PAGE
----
Toffler tells us that we will be given access to vast electronic databases right from our desks. So far, so good. He then goes on to explain how that will free us from the "lock step regimented" education system and allow children to work at their own pace any time and anywhere they feel like. Well, except for a small subset of the population (homeschoolers), schools are just as regimented as ever. Are you advanced, bored with your dumbed down classes - TOO BAD! sit there with everyone else, because your parents are busy working and there is no one else to take care of you!
Toffler also tells us that we will be overwhelmed with information and that we will be so mobile that we will be constantly breaking relationships and starting new ones. This may be true again for a small subset of jetsetters in the population, but most folks spend their little lives in the same geographic confinds as always. Even the CEOs and other senior executives that I know still live within 100 miles of their childhood homes. The most mobile among us are scientists and engineers in highly specialized fields, but they are a small minority.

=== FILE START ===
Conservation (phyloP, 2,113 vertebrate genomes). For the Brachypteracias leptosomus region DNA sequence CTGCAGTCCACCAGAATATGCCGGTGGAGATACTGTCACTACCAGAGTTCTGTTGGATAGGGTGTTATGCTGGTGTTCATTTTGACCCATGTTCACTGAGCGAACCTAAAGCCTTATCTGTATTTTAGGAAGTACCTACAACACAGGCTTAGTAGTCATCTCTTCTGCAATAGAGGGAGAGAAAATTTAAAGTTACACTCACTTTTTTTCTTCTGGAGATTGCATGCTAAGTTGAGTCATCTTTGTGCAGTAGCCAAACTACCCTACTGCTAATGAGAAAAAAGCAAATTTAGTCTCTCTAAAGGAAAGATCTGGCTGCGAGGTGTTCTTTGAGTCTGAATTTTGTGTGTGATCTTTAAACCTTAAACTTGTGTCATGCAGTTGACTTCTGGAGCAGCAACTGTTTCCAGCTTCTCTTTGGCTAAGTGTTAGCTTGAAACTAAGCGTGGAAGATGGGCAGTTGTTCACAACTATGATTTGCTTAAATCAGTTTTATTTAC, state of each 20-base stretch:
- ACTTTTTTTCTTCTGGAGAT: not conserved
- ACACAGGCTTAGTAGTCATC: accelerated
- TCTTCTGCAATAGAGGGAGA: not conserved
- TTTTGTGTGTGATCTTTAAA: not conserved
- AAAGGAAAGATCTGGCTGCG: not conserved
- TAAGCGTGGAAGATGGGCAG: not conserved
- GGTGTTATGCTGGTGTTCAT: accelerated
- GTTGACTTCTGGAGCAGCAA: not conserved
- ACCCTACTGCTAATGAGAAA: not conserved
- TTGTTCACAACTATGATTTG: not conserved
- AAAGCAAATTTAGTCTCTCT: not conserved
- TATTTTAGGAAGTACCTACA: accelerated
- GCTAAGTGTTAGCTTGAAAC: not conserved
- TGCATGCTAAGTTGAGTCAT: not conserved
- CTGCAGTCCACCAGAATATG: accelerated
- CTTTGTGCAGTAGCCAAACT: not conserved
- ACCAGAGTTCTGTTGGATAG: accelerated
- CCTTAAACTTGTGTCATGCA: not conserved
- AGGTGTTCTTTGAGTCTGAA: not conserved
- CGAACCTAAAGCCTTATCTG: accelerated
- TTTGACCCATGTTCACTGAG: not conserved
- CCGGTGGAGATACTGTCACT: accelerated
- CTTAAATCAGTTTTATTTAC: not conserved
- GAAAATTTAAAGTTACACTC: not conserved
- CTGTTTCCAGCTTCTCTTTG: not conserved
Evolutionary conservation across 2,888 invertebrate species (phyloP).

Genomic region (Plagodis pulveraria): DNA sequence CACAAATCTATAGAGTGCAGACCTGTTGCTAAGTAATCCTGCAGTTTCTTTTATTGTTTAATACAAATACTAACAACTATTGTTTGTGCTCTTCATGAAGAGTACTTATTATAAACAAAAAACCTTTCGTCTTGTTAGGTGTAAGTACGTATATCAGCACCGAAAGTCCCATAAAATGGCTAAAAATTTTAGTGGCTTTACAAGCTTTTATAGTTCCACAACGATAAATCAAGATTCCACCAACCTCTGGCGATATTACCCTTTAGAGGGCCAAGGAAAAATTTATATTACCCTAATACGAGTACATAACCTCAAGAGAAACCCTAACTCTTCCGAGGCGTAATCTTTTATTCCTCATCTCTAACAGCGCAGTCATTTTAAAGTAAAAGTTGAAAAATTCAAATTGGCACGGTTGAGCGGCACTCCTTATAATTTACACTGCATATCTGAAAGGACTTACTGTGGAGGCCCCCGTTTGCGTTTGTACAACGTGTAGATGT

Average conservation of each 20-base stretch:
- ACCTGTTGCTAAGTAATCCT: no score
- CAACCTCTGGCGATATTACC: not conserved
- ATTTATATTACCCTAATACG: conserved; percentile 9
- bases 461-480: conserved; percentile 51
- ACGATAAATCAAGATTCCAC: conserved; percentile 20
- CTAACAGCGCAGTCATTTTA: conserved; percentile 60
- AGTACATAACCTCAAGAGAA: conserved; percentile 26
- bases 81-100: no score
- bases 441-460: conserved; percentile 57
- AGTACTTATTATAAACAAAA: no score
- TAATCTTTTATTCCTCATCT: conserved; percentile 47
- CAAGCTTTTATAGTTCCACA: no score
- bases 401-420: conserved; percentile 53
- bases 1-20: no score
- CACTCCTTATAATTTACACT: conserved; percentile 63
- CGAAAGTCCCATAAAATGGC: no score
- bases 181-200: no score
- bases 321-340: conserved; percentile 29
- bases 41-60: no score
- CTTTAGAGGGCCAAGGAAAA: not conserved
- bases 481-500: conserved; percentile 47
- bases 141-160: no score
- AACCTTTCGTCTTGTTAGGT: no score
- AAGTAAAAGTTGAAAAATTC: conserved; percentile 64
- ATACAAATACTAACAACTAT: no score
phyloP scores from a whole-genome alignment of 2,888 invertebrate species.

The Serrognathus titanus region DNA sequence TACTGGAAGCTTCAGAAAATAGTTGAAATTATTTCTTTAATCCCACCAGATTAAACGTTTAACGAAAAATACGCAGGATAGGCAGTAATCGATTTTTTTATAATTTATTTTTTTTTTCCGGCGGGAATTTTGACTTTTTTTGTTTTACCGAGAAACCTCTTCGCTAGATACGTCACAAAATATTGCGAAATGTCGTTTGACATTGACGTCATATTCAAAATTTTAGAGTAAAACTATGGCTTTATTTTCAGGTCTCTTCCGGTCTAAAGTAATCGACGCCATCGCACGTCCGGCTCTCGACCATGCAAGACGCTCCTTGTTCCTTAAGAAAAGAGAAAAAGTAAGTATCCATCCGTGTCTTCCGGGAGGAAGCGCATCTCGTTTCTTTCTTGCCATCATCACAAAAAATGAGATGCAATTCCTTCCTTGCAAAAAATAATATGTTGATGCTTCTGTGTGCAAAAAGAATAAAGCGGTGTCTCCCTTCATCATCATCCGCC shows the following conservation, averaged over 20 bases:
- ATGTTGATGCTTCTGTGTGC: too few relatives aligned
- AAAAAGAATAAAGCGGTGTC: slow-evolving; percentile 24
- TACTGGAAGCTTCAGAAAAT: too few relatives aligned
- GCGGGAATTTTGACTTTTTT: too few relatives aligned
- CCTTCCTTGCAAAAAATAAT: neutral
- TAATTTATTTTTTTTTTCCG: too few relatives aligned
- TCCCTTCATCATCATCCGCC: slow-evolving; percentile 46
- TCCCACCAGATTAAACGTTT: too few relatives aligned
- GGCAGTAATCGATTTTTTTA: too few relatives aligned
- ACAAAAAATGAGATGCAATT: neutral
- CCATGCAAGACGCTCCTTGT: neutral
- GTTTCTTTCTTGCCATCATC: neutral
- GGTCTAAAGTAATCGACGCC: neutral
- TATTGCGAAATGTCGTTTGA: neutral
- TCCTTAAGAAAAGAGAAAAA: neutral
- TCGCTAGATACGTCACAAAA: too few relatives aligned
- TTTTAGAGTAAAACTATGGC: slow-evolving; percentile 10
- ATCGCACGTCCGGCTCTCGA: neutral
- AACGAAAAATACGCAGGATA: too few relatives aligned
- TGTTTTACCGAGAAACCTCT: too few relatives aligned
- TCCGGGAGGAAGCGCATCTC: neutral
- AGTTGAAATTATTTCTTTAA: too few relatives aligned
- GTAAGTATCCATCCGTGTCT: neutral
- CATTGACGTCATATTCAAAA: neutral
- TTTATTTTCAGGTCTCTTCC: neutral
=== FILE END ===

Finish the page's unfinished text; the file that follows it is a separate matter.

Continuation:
In sum, I am sorry to say that the Toffler of 1970, if he had a chance to see into the future 30 years, would have been most shocked by how LITTLE has changed. I remember enjoying this book in the 1970s as I envisioned many of the advances Toffler talks about, and to some extent I have lived that dream more than most people, but today this book only serves to demonstrate how little the human race actually takes advantage of the many and great advances in technology.